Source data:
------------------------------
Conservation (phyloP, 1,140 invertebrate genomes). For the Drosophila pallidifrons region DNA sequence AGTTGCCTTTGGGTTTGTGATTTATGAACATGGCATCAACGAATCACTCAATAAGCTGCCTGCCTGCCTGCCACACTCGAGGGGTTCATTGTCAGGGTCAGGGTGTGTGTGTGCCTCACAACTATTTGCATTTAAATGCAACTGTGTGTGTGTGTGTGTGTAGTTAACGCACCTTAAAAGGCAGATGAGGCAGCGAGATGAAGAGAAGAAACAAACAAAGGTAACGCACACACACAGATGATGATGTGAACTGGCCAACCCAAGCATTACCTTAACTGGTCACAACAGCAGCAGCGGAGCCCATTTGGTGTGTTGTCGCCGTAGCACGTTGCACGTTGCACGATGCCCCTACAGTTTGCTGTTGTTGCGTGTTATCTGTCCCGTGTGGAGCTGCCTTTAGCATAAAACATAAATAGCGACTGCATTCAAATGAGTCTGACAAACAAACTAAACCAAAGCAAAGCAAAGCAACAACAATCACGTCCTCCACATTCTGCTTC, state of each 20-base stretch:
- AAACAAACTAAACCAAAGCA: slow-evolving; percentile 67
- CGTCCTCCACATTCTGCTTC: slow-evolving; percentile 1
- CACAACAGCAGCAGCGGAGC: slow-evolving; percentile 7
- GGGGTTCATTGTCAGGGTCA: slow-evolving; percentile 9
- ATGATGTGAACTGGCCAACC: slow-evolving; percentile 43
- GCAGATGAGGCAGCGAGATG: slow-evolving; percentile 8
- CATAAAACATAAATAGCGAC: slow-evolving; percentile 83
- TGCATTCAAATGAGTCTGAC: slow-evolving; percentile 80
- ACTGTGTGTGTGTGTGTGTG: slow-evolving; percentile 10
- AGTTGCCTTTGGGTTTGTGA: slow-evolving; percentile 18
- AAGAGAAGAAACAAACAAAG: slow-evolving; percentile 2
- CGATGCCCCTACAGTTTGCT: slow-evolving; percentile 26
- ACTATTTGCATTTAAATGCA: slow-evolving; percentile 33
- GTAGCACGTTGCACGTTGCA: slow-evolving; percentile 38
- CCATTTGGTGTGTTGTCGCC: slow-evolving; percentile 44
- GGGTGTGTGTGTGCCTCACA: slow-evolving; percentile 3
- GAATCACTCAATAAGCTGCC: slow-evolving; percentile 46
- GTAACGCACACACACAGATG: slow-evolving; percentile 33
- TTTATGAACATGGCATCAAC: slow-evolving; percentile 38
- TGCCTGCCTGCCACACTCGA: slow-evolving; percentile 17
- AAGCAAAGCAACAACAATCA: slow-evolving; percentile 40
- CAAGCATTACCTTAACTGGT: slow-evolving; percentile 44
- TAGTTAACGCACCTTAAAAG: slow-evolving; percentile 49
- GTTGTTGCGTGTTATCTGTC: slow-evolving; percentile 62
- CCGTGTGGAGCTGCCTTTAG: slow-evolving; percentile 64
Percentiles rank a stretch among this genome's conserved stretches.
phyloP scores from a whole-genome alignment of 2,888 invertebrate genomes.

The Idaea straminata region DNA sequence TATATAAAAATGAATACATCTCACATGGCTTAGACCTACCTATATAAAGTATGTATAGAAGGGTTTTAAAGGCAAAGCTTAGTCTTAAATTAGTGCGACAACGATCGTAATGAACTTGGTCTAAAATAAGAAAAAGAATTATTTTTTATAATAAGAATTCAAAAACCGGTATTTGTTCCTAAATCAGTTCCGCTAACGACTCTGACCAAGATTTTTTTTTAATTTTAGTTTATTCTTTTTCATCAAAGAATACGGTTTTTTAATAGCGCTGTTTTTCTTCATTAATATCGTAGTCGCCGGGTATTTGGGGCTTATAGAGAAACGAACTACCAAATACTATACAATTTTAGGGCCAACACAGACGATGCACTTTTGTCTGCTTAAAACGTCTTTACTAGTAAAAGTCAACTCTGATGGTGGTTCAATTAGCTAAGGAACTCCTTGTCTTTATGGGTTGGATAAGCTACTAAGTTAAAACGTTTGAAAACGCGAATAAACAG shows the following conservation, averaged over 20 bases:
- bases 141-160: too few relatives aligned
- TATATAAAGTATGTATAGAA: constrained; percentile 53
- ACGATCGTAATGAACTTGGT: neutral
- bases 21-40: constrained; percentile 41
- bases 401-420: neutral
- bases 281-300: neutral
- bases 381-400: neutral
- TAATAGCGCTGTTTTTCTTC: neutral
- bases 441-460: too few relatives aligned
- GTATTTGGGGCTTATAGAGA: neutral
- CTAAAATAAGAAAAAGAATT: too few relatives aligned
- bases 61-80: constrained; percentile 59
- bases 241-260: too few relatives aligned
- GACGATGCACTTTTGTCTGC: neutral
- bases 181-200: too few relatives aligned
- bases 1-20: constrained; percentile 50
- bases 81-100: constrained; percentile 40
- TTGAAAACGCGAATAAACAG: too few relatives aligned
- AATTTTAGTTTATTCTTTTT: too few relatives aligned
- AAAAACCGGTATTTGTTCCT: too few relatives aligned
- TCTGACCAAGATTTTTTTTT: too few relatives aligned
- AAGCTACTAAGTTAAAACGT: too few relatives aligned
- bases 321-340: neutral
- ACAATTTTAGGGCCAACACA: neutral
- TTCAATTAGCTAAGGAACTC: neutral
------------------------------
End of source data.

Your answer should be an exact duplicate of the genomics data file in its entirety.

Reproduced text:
Conservation (phyloP, 1,140 invertebrate genomes). For the Drosophila pallidifrons region DNA sequence AGTTGCCTTTGGGTTTGTGATTTATGAACATGGCATCAACGAATCACTCAATAAGCTGCCTGCCTGCCTGCCACACTCGAGGGGTTCATTGTCAGGGTCAGGGTGTGTGTGTGCCTCACAACTATTTGCATTTAAATGCAACTGTGTGTGTGTGTGTGTGTAGTTAACGCACCTTAAAAGGCAGATGAGGCAGCGAGATGAAGAGAAGAAACAAACAAAGGTAACGCACACACACAGATGATGATGTGAACTGGCCAACCCAAGCATTACCTTAACTGGTCACAACAGCAGCAGCGGAGCCCATTTGGTGTGTTGTCGCCGTAGCACGTTGCACGTTGCACGATGCCCCTACAGTTTGCTGTTGTTGCGTGTTATCTGTCCCGTGTGGAGCTGCCTTTAGCATAAAACATAAATAGCGACTGCATTCAAATGAGTCTGACAAACAAACTAAACCAAAGCAAAGCAAAGCAACAACAATCACGTCCTCCACATTCTGCTTC, state of each 20-base stretch:
- AAACAAACTAAACCAAAGCA: slow-evolving; percentile 67
- CGTCCTCCACATTCTGCTTC: slow-evolving; percentile 1
- CACAACAGCAGCAGCGGAGC: slow-evolving; percentile 7
- GGGGTTCATTGTCAGGGTCA: slow-evolving; percentile 9
- ATGATGTGAACTGGCCAACC: slow-evolving; percentile 43
- GCAGATGAGGCAGCGAGATG: slow-evolving; percentile 8
- CATAAAACATAAATAGCGAC: slow-evolving; percentile 83
- TGCATTCAAATGAGTCTGAC: slow-evolving; percentile 80
- ACTGTGTGTGTGTGTGTGTG: slow-evolving; percentile 10
- AGTTGCCTTTGGGTTTGTGA: slow-evolving; percentile 18
- AAGAGAAGAAACAAACAAAG: slow-evolving; percentile 2
- CGATGCCCCTACAGTTTGCT: slow-evolving; percentile 26
- ACTATTTGCATTTAAATGCA: slow-evolving; percentile 33
- GTAGCACGTTGCACGTTGCA: slow-evolving; percentile 38
- CCATTTGGTGTGTTGTCGCC: slow-evolving; percentile 44
- GGGTGTGTGTGTGCCTCACA: slow-evolving; percentile 3
- GAATCACTCAATAAGCTGCC: slow-evolving; percentile 46
- GTAACGCACACACACAGATG: slow-evolving; percentile 33
- TTTATGAACATGGCATCAAC: slow-evolving; percentile 38
- TGCCTGCCTGCCACACTCGA: slow-evolving; percentile 17
- AAGCAAAGCAACAACAATCA: slow-evolving; percentile 40
- CAAGCATTACCTTAACTGGT: slow-evolving; percentile 44
- TAGTTAACGCACCTTAAAAG: slow-evolving; percentile 49
- GTTGTTGCGTGTTATCTGTC: slow-evolving; percentile 62
- CCGTGTGGAGCTGCCTTTAG: slow-evolving; percentile 64
Percentiles rank a stretch among this genome's conserved stretches.
phyloP scores from a whole-genome alignment of 2,888 invertebrate genomes.

The Idaea straminata region DNA sequence TATATAAAAATGAATACATCTCACATGGCTTAGACCTACCTATATAAAGTATGTATAGAAGGGTTTTAAAGGCAAAGCTTAGTCTTAAATTAGTGCGACAACGATCGTAATGAACTTGGTCTAAAATAAGAAAAAGAATTATTTTTTATAATAAGAATTCAAAAACCGGTATTTGTTCCTAAATCAGTTCCGCTAACGACTCTGACCAAGATTTTTTTTTAATTTTAGTTTATTCTTTTTCATCAAAGAATACGGTTTTTTAATAGCGCTGTTTTTCTTCATTAATATCGTAGTCGCCGGGTATTTGGGGCTTATAGAGAAACGAACTACCAAATACTATACAATTTTAGGGCCAACACAGACGATGCACTTTTGTCTGCTTAAAACGTCTTTACTAGTAAAAGTCAACTCTGATGGTGGTTCAATTAGCTAAGGAACTCCTTGTCTTTATGGGTTGGATAAGCTACTAAGTTAAAACGTTTGAAAACGCGAATAAACAG shows the following conservation, averaged over 20 bases:
- bases 141-160: too few relatives aligned
- TATATAAAGTATGTATAGAA: constrained; percentile 53
- ACGATCGTAATGAACTTGGT: neutral
- bases 21-40: constrained; percentile 41
- bases 401-420: neutral
- bases 281-300: neutral
- bases 381-400: neutral
- TAATAGCGCTGTTTTTCTTC: neutral
- bases 441-460: too few relatives aligned
- GTATTTGGGGCTTATAGAGA: neutral
- CTAAAATAAGAAAAAGAATT: too few relatives aligned
- bases 61-80: constrained; percentile 59
- bases 241-260: too few relatives aligned
- GACGATGCACTTTTGTCTGC: neutral
- bases 181-200: too few relatives aligned
- bases 1-20: constrained; percentile 50
- bases 81-100: constrained; percentile 40
- TTGAAAACGCGAATAAACAG: too few relatives aligned
- AATTTTAGTTTATTCTTTTT: too few relatives aligned
- AAAAACCGGTATTTGTTCCT: too few relatives aligned
- TCTGACCAAGATTTTTTTTT: too few relatives aligned
- AAGCTACTAAGTTAAAACGT: too few relatives aligned
- bases 321-340: neutral
- ACAATTTTAGGGCCAACACA: neutral
- TTCAATTAGCTAAGGAACTC: neutral